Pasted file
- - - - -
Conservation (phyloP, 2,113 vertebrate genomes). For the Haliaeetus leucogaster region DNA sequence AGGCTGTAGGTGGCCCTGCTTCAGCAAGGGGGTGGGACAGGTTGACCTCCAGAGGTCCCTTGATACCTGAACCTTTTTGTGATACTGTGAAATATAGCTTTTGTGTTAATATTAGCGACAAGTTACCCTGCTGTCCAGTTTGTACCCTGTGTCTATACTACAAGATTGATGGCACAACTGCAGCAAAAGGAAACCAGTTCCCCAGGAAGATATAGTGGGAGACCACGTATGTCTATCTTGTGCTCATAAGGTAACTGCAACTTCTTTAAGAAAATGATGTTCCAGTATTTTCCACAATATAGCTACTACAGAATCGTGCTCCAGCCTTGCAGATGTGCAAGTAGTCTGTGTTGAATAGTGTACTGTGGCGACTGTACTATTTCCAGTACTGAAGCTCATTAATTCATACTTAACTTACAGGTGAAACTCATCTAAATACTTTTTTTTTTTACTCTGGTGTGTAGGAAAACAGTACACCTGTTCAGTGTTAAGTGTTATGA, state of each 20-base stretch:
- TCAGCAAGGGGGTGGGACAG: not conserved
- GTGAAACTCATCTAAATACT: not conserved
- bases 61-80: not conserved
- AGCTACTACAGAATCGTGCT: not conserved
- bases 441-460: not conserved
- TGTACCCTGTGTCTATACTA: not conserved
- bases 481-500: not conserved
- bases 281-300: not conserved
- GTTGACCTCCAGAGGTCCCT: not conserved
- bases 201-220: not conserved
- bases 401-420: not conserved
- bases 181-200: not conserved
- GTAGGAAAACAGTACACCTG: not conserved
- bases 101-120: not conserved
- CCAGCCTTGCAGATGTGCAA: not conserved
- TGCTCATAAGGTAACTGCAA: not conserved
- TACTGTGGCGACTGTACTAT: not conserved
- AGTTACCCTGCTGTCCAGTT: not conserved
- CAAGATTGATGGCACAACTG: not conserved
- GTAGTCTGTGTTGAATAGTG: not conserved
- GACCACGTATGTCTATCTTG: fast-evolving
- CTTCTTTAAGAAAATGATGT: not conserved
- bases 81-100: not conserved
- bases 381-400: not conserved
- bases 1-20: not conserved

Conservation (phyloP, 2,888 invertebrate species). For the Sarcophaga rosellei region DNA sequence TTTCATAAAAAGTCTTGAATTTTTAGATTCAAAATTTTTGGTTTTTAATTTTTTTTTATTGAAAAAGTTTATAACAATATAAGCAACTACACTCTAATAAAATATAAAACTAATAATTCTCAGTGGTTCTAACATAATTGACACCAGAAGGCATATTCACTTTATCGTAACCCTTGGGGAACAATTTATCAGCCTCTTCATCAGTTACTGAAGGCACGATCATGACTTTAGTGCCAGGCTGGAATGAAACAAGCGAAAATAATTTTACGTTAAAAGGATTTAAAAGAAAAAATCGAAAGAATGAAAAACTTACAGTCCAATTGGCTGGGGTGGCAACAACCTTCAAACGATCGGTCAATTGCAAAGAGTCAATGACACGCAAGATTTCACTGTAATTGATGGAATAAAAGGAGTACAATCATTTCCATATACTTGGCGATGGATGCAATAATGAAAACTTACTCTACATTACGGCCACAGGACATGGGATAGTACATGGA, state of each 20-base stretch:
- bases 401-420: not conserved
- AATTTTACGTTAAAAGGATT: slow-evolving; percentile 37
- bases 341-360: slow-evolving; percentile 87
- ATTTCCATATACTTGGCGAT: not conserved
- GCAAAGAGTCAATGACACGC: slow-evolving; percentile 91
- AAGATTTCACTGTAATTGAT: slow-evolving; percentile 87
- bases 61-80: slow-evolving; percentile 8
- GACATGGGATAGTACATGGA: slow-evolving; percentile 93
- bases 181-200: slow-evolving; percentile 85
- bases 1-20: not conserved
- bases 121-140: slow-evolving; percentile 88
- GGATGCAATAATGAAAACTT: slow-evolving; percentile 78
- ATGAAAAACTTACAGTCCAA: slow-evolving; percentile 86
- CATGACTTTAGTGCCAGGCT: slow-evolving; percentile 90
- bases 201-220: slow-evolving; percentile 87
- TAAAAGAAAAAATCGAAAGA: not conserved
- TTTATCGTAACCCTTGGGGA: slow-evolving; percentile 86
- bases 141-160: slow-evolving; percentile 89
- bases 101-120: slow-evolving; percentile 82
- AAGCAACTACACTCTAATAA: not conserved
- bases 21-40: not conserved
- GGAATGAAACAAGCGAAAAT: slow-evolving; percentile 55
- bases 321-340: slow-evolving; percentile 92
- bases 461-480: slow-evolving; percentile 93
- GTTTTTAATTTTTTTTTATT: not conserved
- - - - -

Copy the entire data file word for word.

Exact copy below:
Conservation (phyloP, 2,113 vertebrate genomes). For the Haliaeetus leucogaster region DNA sequence AGGCTGTAGGTGGCCCTGCTTCAGCAAGGGGGTGGGACAGGTTGACCTCCAGAGGTCCCTTGATACCTGAACCTTTTTGTGATACTGTGAAATATAGCTTTTGTGTTAATATTAGCGACAAGTTACCCTGCTGTCCAGTTTGTACCCTGTGTCTATACTACAAGATTGATGGCACAACTGCAGCAAAAGGAAACCAGTTCCCCAGGAAGATATAGTGGGAGACCACGTATGTCTATCTTGTGCTCATAAGGTAACTGCAACTTCTTTAAGAAAATGATGTTCCAGTATTTTCCACAATATAGCTACTACAGAATCGTGCTCCAGCCTTGCAGATGTGCAAGTAGTCTGTGTTGAATAGTGTACTGTGGCGACTGTACTATTTCCAGTACTGAAGCTCATTAATTCATACTTAACTTACAGGTGAAACTCATCTAAATACTTTTTTTTTTTACTCTGGTGTGTAGGAAAACAGTACACCTGTTCAGTGTTAAGTGTTATGA, state of each 20-base stretch:
- TCAGCAAGGGGGTGGGACAG: not conserved
- GTGAAACTCATCTAAATACT: not conserved
- bases 61-80: not conserved
- AGCTACTACAGAATCGTGCT: not conserved
- bases 441-460: not conserved
- TGTACCCTGTGTCTATACTA: not conserved
- bases 481-500: not conserved
- bases 281-300: not conserved
- GTTGACCTCCAGAGGTCCCT: not conserved
- bases 201-220: not conserved
- bases 401-420: not conserved
- bases 181-200: not conserved
- GTAGGAAAACAGTACACCTG: not conserved
- bases 101-120: not conserved
- CCAGCCTTGCAGATGTGCAA: not conserved
- TGCTCATAAGGTAACTGCAA: not conserved
- TACTGTGGCGACTGTACTAT: not conserved
- AGTTACCCTGCTGTCCAGTT: not conserved
- CAAGATTGATGGCACAACTG: not conserved
- GTAGTCTGTGTTGAATAGTG: not conserved
- GACCACGTATGTCTATCTTG: fast-evolving
- CTTCTTTAAGAAAATGATGT: not conserved
- bases 81-100: not conserved
- bases 381-400: not conserved
- bases 1-20: not conserved

Conservation (phyloP, 2,888 invertebrate species). For the Sarcophaga rosellei region DNA sequence TTTCATAAAAAGTCTTGAATTTTTAGATTCAAAATTTTTGGTTTTTAATTTTTTTTTATTGAAAAAGTTTATAACAATATAAGCAACTACACTCTAATAAAATATAAAACTAATAATTCTCAGTGGTTCTAACATAATTGACACCAGAAGGCATATTCACTTTATCGTAACCCTTGGGGAACAATTTATCAGCCTCTTCATCAGTTACTGAAGGCACGATCATGACTTTAGTGCCAGGCTGGAATGAAACAAGCGAAAATAATTTTACGTTAAAAGGATTTAAAAGAAAAAATCGAAAGAATGAAAAACTTACAGTCCAATTGGCTGGGGTGGCAACAACCTTCAAACGATCGGTCAATTGCAAAGAGTCAATGACACGCAAGATTTCACTGTAATTGATGGAATAAAAGGAGTACAATCATTTCCATATACTTGGCGATGGATGCAATAATGAAAACTTACTCTACATTACGGCCACAGGACATGGGATAGTACATGGA, state of each 20-base stretch:
- bases 401-420: not conserved
- AATTTTACGTTAAAAGGATT: slow-evolving; percentile 37
- bases 341-360: slow-evolving; percentile 87
- ATTTCCATATACTTGGCGAT: not conserved
- GCAAAGAGTCAATGACACGC: slow-evolving; percentile 91
- AAGATTTCACTGTAATTGAT: slow-evolving; percentile 87
- bases 61-80: slow-evolving; percentile 8
- GACATGGGATAGTACATGGA: slow-evolving; percentile 93
- bases 181-200: slow-evolving; percentile 85
- bases 1-20: not conserved
- bases 121-140: slow-evolving; percentile 88
- GGATGCAATAATGAAAACTT: slow-evolving; percentile 78
- ATGAAAAACTTACAGTCCAA: slow-evolving; percentile 86
- CATGACTTTAGTGCCAGGCT: slow-evolving; percentile 90
- bases 201-220: slow-evolving; percentile 87
- TAAAAGAAAAAATCGAAAGA: not conserved
- TTTATCGTAACCCTTGGGGA: slow-evolving; percentile 86
- bases 141-160: slow-evolving; percentile 89
- bases 101-120: slow-evolving; percentile 82
- AAGCAACTACACTCTAATAA: not conserved
- bases 21-40: not conserved
- GGAATGAAACAAGCGAAAAT: slow-evolving; percentile 55
- bases 321-340: slow-evolving; percentile 92
- bases 461-480: slow-evolving; percentile 93
- GTTTTTAATTTTTTTTTATT: not conserved